What do horror films reveal about social difference in the everyday world? Criticism of the genre often relies upon a dichotomy between monstrosity and normality, in which unearthly creatures and deranged killers are metaphors for society’s fear of those “others” that threaten the “normal.” The monstrous other might represent women, Jews, or Blacks, as well as Indigenous, queer, poor, elderly, or disabled people. The horror film’s depiction of such minorities can be sympathetic to their exclusion or complicit in their oppression, but ultimately, these images are understood to stand in for the others that the majority dreads and marginalizes.
Adam Lowenstein offers a new account of horror and why it matters for understanding social otherness. He argues that horror films reveal how the category of the other is not fixed. Instead, the genre captures ongoing metamorphoses across “normal” self and “monstrous” other.
This “transformative otherness” confronts viewers with the other’s experience—and challenges us to recognize that we are all vulnerable to becoming or being seen as the other. Instead of settling into comforting certainties regarding monstrosity and normality, horror exposes the ongoing struggle to acknowledge self and other as fundamentally intertwined.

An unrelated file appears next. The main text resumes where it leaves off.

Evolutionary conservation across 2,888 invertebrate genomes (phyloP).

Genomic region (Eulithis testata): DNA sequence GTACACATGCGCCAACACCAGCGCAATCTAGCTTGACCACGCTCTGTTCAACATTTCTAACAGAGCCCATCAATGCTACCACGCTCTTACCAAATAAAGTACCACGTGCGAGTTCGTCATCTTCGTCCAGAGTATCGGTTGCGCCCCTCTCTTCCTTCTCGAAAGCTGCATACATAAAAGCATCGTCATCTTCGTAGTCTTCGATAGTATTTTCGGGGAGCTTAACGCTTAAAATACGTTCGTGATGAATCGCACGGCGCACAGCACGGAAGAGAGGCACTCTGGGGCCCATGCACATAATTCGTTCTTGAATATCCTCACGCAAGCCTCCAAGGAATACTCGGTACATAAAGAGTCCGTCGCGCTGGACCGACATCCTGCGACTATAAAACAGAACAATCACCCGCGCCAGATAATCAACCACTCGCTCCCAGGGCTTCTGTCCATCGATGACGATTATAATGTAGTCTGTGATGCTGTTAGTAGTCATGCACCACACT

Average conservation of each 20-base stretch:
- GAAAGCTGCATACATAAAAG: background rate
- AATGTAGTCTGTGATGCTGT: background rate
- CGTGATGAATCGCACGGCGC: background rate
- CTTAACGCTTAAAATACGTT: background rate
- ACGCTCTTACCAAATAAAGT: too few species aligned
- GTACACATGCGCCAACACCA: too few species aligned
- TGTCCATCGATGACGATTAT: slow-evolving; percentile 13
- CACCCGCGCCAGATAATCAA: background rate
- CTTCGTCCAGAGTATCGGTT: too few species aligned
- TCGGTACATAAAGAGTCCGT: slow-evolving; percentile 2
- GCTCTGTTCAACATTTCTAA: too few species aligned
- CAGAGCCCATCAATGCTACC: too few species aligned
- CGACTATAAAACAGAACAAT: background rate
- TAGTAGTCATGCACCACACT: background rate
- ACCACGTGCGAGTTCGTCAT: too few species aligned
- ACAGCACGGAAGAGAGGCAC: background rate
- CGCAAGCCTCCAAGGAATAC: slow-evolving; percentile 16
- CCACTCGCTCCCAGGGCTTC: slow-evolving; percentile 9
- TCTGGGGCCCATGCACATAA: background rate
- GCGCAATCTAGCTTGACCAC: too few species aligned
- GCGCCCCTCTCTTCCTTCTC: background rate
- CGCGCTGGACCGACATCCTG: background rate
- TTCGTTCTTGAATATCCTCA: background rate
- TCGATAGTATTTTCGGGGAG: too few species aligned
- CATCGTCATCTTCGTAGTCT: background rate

Horror Film and Otherness features new interpretations of landmark films by directors including George A. Romero, Tobe Hooper, David Cronenberg, John Carpenter, Stephanie Rothman, Jennifer Kent, Marina de Van, Jerzy Skolimowski, and Jordan Peele. Films analyzed include Night of the Living Dead, Martin, The Texas Chain Saw Massacre, Poltergeist, The Omen, Halloween, The Shout, The Brood, Scanners, The Babadook, The Velvet Vampire, In My Skin, Rosemary’s Baby, The Wolf Man, and Get Out. Through close analysis of their engagement with different forms of otherness, this book provides new perspectives on horror’s significance for culture, politics, and art.
Adam Lowenstein is a professor of English and film studies at the University of Pittsburgh. He is the author of Shocking Representation: Historical Trauma, National Cinema, and the Modern Horror Film (2005) and Dreaming of Cinema: Spectatorship, Surrealism, and the Age of Digital Media (2015), both published by Columbia University Press. Lowenstein serves on the board of directors for the George A. Romero Foundation.
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